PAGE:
It is reporters, of course — and people like me who are personally or professionally pre-occupied with election news — who are most deeply embedded in the online world. We are the ones who obsessively sweep through the net looking for information, stories, gaffes and good ideas. Of course it is journalists (and journalism students and professors) who also obsess about whether the new media will displace the old, distort professional principles, and maybe most importantly, change or eliminate jobs.

But as Fox points out, this history has been that new media elbow their way to a place at the table without actually displacing the old. This is what happened with newspapers after the advent of radio and television.  (Though, admittedly, it has been a while since I have seen a movie newsreel, or heard a traveling minstrel singing about wars in the Holy Land.)

The internet is a new and important element in election campaigns, but it is not quite as instantaneously transformative as we may sometimes be tempted to think.

Paul Adams is a former political reporter with the CBC and the Globe and Mail, and is now a member of Carleton’s journalism faculty, and executive director of EKOS Research Associates.

OCT 2008

Who’s talking? Our little secret

Posted by jsallot under Election 2008, Election 2008 Media commentary

Jeff Sallot

Reporters often have to make difficult choices about when to accept information from sources who want to remain anonymous. Whistleblowers frequently have legitimate fears about losing their jobs if they talked openly about corruption or other wrongdoing where they work.

What if the information on offer is not about criminal activity, but rather an opinion about the how the boss is doing? Maybe it is an unflattering anecdote that provides fresh insight into the character of the person who’s being talked about. Or maybe it is a political insider who is being honest and candid. Do they need anonymity?

Tough calls, sometimes.  Every case has to be considered on its own, weighing the public interest against the harm that can be done to the reputation of individuals. The political coverage in this weekend’s Globe and Mail provides case studies.

My former colleague at the Globe, Michael Valpy, came up with a fascinating nugget  involving Ian Brodie, Stephen Harper’s former chief of staff in the PMO. Brodie, a political science prof, reportedly told an academic seminar at the University of Toronto last week that the Conservatives don’t have an urban strategy in the current campaign and have virtually written off fertile electoral ground in Toronto and Montreal.

Other political observers have said as much. The punch in Valpy`s story is that he’s paraphrasing  a former key insider in the Tory camp. Or is he?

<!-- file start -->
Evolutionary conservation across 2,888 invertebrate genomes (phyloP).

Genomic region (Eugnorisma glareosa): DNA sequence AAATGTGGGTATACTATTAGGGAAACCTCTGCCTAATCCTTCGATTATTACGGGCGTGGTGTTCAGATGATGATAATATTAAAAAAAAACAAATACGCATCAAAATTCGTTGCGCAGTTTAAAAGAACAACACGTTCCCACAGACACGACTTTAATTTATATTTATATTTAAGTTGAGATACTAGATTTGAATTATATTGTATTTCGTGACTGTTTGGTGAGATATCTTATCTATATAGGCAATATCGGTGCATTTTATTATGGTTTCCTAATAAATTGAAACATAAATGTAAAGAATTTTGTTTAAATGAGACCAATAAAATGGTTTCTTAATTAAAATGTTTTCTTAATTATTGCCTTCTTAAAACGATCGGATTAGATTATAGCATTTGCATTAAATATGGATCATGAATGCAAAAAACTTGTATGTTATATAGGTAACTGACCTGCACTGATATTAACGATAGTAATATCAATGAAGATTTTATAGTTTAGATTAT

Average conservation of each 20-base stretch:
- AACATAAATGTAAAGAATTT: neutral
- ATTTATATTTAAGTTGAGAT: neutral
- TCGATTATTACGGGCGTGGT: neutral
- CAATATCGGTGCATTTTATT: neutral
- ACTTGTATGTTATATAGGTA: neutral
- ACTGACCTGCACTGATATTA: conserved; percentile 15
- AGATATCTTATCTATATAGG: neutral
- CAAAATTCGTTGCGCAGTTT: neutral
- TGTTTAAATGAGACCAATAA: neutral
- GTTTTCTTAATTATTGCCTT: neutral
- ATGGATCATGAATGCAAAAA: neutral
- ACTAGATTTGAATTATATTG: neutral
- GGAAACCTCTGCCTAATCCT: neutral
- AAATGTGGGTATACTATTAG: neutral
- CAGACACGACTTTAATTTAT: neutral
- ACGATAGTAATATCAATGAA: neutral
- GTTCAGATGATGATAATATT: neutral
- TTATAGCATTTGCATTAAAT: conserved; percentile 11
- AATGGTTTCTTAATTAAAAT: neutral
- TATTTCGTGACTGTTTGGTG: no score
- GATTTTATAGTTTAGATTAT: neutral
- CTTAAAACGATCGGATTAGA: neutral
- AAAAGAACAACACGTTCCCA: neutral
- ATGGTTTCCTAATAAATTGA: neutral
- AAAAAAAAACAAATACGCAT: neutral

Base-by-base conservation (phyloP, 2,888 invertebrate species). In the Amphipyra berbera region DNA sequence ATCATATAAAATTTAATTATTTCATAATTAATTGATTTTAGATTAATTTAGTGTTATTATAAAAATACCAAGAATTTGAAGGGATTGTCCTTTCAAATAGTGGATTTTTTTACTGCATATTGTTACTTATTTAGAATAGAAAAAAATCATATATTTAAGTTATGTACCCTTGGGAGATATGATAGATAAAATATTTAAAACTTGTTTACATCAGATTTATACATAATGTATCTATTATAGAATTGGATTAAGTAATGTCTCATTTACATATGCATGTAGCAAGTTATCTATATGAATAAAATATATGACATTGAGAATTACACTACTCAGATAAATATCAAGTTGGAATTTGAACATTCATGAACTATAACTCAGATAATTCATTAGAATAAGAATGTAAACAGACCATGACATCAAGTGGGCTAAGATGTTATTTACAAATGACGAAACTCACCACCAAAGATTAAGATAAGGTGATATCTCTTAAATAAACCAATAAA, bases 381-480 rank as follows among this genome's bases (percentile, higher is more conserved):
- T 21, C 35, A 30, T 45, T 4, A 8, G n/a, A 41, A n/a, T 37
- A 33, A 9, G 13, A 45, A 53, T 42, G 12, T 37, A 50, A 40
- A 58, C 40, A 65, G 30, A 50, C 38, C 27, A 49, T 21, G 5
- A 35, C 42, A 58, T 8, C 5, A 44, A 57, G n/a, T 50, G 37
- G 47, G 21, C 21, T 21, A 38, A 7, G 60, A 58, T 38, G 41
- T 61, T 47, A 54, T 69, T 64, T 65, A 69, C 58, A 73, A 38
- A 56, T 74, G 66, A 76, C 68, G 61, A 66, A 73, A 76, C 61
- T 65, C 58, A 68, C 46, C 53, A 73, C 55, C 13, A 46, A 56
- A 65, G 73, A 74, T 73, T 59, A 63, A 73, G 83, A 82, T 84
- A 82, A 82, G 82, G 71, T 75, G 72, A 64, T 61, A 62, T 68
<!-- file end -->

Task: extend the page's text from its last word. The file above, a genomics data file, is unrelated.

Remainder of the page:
Reading further into the story, Valpy says he couldn’t actually get Brodie on the phone or online to confirm what he is reported to have told the seminar. Valpy`s sources are  three political scientists who attended Brodie’s talk. The academics are paraphrasing Brodie. This is where it can get murky.

Anyone who has attended a faculty meeting will be familiar with the academic who starts off, “I think what you are really trying to say…”  Is this what’s going on: an interpretation of what Brodie might have said? Who are these academics? Valpy doesn’t say. Nor does he say why the three felt they needed anonymity.

Jane Taber, one of the Globe’s political reporters in Ottawa, is  keeping an eye on the Liberal campaign. In a look ahead at this week in politics she uses  a number of anonymous sources –  “some Liberals,“ and “ senior Liberal strategists,“ and a “senior member of the Dion team,“ and a senior Liberal “who is close to“ Mr. Dion.

That`s a lot of  Liberals who are ready to talk about the campaign, but don`t want their names attached to their views. So what were they saying that was so hot?

They say Dion should try harder to court potential NDP and Green Party voters. He should talk about the human cost of a poor economy. Liberals think they can attack the Conservatives on their platform when it comes out this week. And one senior Liberal felt the party could still form a minority government. In Liberal circles is any of this controversial?

Taber gets one former Liberal insider on the record. She quotes Steven MacKinnon, the party’s former national director, saying Dion “needs to get the votes that are most accessible to us, which are largely on our left and not on our right.“

The best political report I saw this weekend was a profile of Stephen Harper by the Globe`s national affairs columnist, Jeff Simpson, and Ottawa bureau chief, Brian Laghi.

The journalists found five people who have known Harper for years – schoolmates, colleagues, and Calgary friends – who talked candidly and on-the-record.